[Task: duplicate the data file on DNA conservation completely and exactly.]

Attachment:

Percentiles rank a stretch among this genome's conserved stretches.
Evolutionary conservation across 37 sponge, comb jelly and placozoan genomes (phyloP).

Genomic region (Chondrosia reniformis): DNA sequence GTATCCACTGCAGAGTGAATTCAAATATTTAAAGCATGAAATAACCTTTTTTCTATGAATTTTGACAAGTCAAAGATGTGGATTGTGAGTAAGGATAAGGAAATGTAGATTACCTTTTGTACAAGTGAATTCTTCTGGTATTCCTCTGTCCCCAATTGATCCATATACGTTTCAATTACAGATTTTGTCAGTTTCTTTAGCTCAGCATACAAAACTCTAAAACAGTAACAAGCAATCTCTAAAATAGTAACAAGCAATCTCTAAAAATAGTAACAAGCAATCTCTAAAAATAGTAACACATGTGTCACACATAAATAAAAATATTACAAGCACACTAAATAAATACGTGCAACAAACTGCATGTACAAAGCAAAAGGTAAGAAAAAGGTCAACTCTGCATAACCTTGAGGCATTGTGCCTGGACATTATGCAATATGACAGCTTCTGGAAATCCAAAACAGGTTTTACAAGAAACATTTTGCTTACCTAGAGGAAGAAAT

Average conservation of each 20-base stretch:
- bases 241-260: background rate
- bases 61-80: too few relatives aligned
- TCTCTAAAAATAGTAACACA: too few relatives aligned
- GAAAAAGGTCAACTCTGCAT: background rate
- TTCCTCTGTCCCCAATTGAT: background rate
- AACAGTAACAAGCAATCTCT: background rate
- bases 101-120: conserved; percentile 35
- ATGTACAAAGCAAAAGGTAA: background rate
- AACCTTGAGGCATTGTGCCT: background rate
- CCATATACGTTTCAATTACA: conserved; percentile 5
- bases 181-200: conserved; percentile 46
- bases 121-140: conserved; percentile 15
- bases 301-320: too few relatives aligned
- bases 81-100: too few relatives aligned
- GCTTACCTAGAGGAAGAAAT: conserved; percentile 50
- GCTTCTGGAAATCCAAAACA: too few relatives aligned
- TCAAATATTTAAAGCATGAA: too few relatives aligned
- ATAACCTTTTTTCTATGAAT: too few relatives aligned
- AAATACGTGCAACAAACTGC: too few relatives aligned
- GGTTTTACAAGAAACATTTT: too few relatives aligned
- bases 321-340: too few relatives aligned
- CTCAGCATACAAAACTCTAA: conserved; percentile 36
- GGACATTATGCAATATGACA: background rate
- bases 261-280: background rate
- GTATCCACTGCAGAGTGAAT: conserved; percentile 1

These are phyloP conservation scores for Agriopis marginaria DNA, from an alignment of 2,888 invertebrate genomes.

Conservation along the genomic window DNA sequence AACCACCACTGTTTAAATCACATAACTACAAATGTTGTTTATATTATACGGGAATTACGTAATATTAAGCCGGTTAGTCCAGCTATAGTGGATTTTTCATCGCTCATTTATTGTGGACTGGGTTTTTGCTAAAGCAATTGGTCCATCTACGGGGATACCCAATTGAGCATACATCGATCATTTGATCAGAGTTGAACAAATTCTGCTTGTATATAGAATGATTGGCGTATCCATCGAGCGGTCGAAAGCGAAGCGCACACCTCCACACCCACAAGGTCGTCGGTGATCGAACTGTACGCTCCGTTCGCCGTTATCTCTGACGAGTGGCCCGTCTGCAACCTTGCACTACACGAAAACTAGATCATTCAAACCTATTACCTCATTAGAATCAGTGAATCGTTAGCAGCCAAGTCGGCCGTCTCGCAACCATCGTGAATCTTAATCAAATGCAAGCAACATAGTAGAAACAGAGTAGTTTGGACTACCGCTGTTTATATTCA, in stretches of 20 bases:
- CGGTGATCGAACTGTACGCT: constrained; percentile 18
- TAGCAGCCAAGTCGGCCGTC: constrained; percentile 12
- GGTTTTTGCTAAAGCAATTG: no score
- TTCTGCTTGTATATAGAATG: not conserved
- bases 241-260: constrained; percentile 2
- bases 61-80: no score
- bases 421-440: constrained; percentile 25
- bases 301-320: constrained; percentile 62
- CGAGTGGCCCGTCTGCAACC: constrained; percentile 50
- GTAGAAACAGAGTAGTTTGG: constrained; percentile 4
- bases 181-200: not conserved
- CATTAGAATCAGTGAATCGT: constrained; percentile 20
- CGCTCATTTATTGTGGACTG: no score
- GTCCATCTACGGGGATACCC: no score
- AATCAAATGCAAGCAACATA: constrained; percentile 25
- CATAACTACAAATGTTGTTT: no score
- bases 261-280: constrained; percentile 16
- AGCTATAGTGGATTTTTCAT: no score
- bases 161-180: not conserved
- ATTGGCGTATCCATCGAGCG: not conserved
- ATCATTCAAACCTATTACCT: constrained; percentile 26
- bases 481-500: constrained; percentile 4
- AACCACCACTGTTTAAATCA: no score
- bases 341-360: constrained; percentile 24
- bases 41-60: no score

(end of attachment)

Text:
Percentiles rank a stretch among this genome's conserved stretches.
Evolutionary conservation across 37 sponge, comb jelly and placozoan genomes (phyloP).

Genomic region (Chondrosia reniformis): DNA sequence GTATCCACTGCAGAGTGAATTCAAATATTTAAAGCATGAAATAACCTTTTTTCTATGAATTTTGACAAGTCAAAGATGTGGATTGTGAGTAAGGATAAGGAAATGTAGATTACCTTTTGTACAAGTGAATTCTTCTGGTATTCCTCTGTCCCCAATTGATCCATATACGTTTCAATTACAGATTTTGTCAGTTTCTTTAGCTCAGCATACAAAACTCTAAAACAGTAACAAGCAATCTCTAAAATAGTAACAAGCAATCTCTAAAAATAGTAACAAGCAATCTCTAAAAATAGTAACACATGTGTCACACATAAATAAAAATATTACAAGCACACTAAATAAATACGTGCAACAAACTGCATGTACAAAGCAAAAGGTAAGAAAAAGGTCAACTCTGCATAACCTTGAGGCATTGTGCCTGGACATTATGCAATATGACAGCTTCTGGAAATCCAAAACAGGTTTTACAAGAAACATTTTGCTTACCTAGAGGAAGAAAT

Average conservation of each 20-base stretch:
- bases 241-260: background rate
- bases 61-80: too few relatives aligned
- TCTCTAAAAATAGTAACACA: too few relatives aligned
- GAAAAAGGTCAACTCTGCAT: background rate
- TTCCTCTGTCCCCAATTGAT: background rate
- AACAGTAACAAGCAATCTCT: background rate
- bases 101-120: conserved; percentile 35
- ATGTACAAAGCAAAAGGTAA: background rate
- AACCTTGAGGCATTGTGCCT: background rate
- CCATATACGTTTCAATTACA: conserved; percentile 5
- bases 181-200: conserved; percentile 46
- bases 121-140: conserved; percentile 15
- bases 301-320: too few relatives aligned
- bases 81-100: too few relatives aligned
- GCTTACCTAGAGGAAGAAAT: conserved; percentile 50
- GCTTCTGGAAATCCAAAACA: too few relatives aligned
- TCAAATATTTAAAGCATGAA: too few relatives aligned
- ATAACCTTTTTTCTATGAAT: too few relatives aligned
- AAATACGTGCAACAAACTGC: too few relatives aligned
- GGTTTTACAAGAAACATTTT: too few relatives aligned
- bases 321-340: too few relatives aligned
- CTCAGCATACAAAACTCTAA: conserved; percentile 36
- GGACATTATGCAATATGACA: background rate
- bases 261-280: background rate
- GTATCCACTGCAGAGTGAAT: conserved; percentile 1

These are phyloP conservation scores for Agriopis marginaria DNA, from an alignment of 2,888 invertebrate genomes.

Conservation along the genomic window DNA sequence AACCACCACTGTTTAAATCACATAACTACAAATGTTGTTTATATTATACGGGAATTACGTAATATTAAGCCGGTTAGTCCAGCTATAGTGGATTTTTCATCGCTCATTTATTGTGGACTGGGTTTTTGCTAAAGCAATTGGTCCATCTACGGGGATACCCAATTGAGCATACATCGATCATTTGATCAGAGTTGAACAAATTCTGCTTGTATATAGAATGATTGGCGTATCCATCGAGCGGTCGAAAGCGAAGCGCACACCTCCACACCCACAAGGTCGTCGGTGATCGAACTGTACGCTCCGTTCGCCGTTATCTCTGACGAGTGGCCCGTCTGCAACCTTGCACTACACGAAAACTAGATCATTCAAACCTATTACCTCATTAGAATCAGTGAATCGTTAGCAGCCAAGTCGGCCGTCTCGCAACCATCGTGAATCTTAATCAAATGCAAGCAACATAGTAGAAACAGAGTAGTTTGGACTACCGCTGTTTATATTCA, in stretches of 20 bases:
- CGGTGATCGAACTGTACGCT: constrained; percentile 18
- TAGCAGCCAAGTCGGCCGTC: constrained; percentile 12
- GGTTTTTGCTAAAGCAATTG: no score
- TTCTGCTTGTATATAGAATG: not conserved
- bases 241-260: constrained; percentile 2
- bases 61-80: no score
- bases 421-440: constrained; percentile 25
- bases 301-320: constrained; percentile 62
- CGAGTGGCCCGTCTGCAACC: constrained; percentile 50
- GTAGAAACAGAGTAGTTTGG: constrained; percentile 4
- bases 181-200: not conserved
- CATTAGAATCAGTGAATCGT: constrained; percentile 20
- CGCTCATTTATTGTGGACTG: no score
- GTCCATCTACGGGGATACCC: no score
- AATCAAATGCAAGCAACATA: constrained; percentile 25
- CATAACTACAAATGTTGTTT: no score
- bases 261-280: constrained; percentile 16
- AGCTATAGTGGATTTTTCAT: no score
- bases 161-180: not conserved
- ATTGGCGTATCCATCGAGCG: not conserved
- ATCATTCAAACCTATTACCT: constrained; percentile 26
- bases 481-500: constrained; percentile 4
- AACCACCACTGTTTAAATCA: no score
- bases 341-360: constrained; percentile 24
- bases 41-60: no score